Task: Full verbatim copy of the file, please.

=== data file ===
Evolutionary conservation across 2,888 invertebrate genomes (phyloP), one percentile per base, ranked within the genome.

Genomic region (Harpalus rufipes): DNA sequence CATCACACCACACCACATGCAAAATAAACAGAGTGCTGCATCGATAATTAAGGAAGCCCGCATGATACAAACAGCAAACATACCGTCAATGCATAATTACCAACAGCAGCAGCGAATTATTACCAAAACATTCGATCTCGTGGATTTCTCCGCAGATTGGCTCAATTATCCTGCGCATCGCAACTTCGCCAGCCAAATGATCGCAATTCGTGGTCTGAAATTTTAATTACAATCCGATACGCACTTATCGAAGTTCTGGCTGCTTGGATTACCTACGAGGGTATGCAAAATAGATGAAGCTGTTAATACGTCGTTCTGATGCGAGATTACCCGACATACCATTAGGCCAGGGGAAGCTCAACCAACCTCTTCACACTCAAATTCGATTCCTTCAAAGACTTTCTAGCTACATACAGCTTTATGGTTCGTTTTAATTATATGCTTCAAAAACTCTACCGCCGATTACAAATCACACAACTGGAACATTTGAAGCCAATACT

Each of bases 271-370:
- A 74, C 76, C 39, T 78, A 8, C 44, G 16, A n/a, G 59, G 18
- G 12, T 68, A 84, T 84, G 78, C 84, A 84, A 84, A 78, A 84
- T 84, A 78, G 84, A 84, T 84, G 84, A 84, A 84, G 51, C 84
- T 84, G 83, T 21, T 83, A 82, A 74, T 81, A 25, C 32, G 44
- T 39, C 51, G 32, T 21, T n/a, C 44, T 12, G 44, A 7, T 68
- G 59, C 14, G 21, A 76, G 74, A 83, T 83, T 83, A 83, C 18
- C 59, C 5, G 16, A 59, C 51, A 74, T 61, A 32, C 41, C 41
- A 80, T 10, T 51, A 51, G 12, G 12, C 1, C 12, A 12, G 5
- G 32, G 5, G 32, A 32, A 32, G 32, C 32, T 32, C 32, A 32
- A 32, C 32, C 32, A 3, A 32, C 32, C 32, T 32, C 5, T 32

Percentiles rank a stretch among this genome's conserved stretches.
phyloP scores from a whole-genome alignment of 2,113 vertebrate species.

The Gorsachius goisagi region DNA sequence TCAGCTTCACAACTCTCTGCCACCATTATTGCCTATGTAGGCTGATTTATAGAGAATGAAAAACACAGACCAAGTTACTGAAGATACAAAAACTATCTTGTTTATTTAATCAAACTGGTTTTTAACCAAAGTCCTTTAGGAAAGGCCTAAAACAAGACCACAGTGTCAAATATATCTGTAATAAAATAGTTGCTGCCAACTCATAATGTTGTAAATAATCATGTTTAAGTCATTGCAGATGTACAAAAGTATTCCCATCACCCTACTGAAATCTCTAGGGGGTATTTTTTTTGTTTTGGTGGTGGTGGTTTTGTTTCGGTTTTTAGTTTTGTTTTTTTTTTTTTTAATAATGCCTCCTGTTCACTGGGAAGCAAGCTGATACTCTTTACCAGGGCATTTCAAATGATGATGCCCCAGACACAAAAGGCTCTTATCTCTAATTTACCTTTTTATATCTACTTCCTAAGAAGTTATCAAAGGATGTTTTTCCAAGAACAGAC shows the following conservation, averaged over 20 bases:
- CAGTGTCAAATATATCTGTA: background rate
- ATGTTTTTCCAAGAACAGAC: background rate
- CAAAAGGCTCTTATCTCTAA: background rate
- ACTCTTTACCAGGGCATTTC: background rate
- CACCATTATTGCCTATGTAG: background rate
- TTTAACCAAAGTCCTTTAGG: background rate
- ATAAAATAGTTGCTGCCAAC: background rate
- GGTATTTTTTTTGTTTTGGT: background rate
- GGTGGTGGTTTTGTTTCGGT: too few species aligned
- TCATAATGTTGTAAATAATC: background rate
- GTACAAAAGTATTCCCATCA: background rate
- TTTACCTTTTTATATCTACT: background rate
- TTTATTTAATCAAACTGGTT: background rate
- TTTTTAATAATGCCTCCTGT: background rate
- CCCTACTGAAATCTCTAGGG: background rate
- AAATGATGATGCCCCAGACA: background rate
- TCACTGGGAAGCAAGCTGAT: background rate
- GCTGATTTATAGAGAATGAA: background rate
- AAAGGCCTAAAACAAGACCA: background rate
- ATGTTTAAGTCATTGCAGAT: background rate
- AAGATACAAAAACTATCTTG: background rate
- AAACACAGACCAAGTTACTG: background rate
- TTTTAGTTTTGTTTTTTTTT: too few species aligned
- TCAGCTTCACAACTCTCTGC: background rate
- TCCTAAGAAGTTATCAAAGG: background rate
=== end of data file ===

Evolutionary conservation across 2,888 invertebrate genomes (phyloP), one percentile per base, ranked within the genome.

Genomic region (Harpalus rufipes): DNA sequence CATCACACCACACCACATGCAAAATAAACAGAGTGCTGCATCGATAATTAAGGAAGCCCGCATGATACAAACAGCAAACATACCGTCAATGCATAATTACCAACAGCAGCAGCGAATTATTACCAAAACATTCGATCTCGTGGATTTCTCCGCAGATTGGCTCAATTATCCTGCGCATCGCAACTTCGCCAGCCAAATGATCGCAATTCGTGGTCTGAAATTTTAATTACAATCCGATACGCACTTATCGAAGTTCTGGCTGCTTGGATTACCTACGAGGGTATGCAAAATAGATGAAGCTGTTAATACGTCGTTCTGATGCGAGATTACCCGACATACCATTAGGCCAGGGGAAGCTCAACCAACCTCTTCACACTCAAATTCGATTCCTTCAAAGACTTTCTAGCTACATACAGCTTTATGGTTCGTTTTAATTATATGCTTCAAAAACTCTACCGCCGATTACAAATCACACAACTGGAACATTTGAAGCCAATACT

Each of bases 271-370:
- A 74, C 76, C 39, T 78, A 8, C 44, G 16, A n/a, G 59, G 18
- G 12, T 68, A 84, T 84, G 78, C 84, A 84, A 84, A 78, A 84
- T 84, A 78, G 84, A 84, T 84, G 84, A 84, A 84, G 51, C 84
- T 84, G 83, T 21, T 83, A 82, A 74, T 81, A 25, C 32, G 44
- T 39, C 51, G 32, T 21, T n/a, C 44, T 12, G 44, A 7, T 68
- G 59, C 14, G 21, A 76, G 74, A 83, T 83, T 83, A 83, C 18
- C 59, C 5, G 16, A 59, C 51, A 74, T 61, A 32, C 41, C 41
- A 80, T 10, T 51, A 51, G 12, G 12, C 1, C 12, A 12, G 5
- G 32, G 5, G 32, A 32, A 32, G 32, C 32, T 32, C 32, A 32
- A 32, C 32, C 32, A 3, A 32, C 32, C 32, T 32, C 5, T 32

Percentiles rank a stretch among this genome's conserved stretches.
phyloP scores from a whole-genome alignment of 2,113 vertebrate species.

The Gorsachius goisagi region DNA sequence TCAGCTTCACAACTCTCTGCCACCATTATTGCCTATGTAGGCTGATTTATAGAGAATGAAAAACACAGACCAAGTTACTGAAGATACAAAAACTATCTTGTTTATTTAATCAAACTGGTTTTTAACCAAAGTCCTTTAGGAAAGGCCTAAAACAAGACCACAGTGTCAAATATATCTGTAATAAAATAGTTGCTGCCAACTCATAATGTTGTAAATAATCATGTTTAAGTCATTGCAGATGTACAAAAGTATTCCCATCACCCTACTGAAATCTCTAGGGGGTATTTTTTTTGTTTTGGTGGTGGTGGTTTTGTTTCGGTTTTTAGTTTTGTTTTTTTTTTTTTTAATAATGCCTCCTGTTCACTGGGAAGCAAGCTGATACTCTTTACCAGGGCATTTCAAATGATGATGCCCCAGACACAAAAGGCTCTTATCTCTAATTTACCTTTTTATATCTACTTCCTAAGAAGTTATCAAAGGATGTTTTTCCAAGAACAGAC shows the following conservation, averaged over 20 bases:
- CAGTGTCAAATATATCTGTA: background rate
- ATGTTTTTCCAAGAACAGAC: background rate
- CAAAAGGCTCTTATCTCTAA: background rate
- ACTCTTTACCAGGGCATTTC: background rate
- CACCATTATTGCCTATGTAG: background rate
- TTTAACCAAAGTCCTTTAGG: background rate
- ATAAAATAGTTGCTGCCAAC: background rate
- GGTATTTTTTTTGTTTTGGT: background rate
- GGTGGTGGTTTTGTTTCGGT: too few species aligned
- TCATAATGTTGTAAATAATC: background rate
- GTACAAAAGTATTCCCATCA: background rate
- TTTACCTTTTTATATCTACT: background rate
- TTTATTTAATCAAACTGGTT: background rate
- TTTTTAATAATGCCTCCTGT: background rate
- CCCTACTGAAATCTCTAGGG: background rate
- AAATGATGATGCCCCAGACA: background rate
- TCACTGGGAAGCAAGCTGAT: background rate
- GCTGATTTATAGAGAATGAA: background rate
- AAAGGCCTAAAACAAGACCA: background rate
- ATGTTTAAGTCATTGCAGAT: background rate
- AAGATACAAAAACTATCTTG: background rate
- AAACACAGACCAAGTTACTG: background rate
- TTTTAGTTTTGTTTTTTTTT: too few species aligned
- TCAGCTTCACAACTCTCTGC: background rate
- TCCTAAGAAGTTATCAAAGG: background rate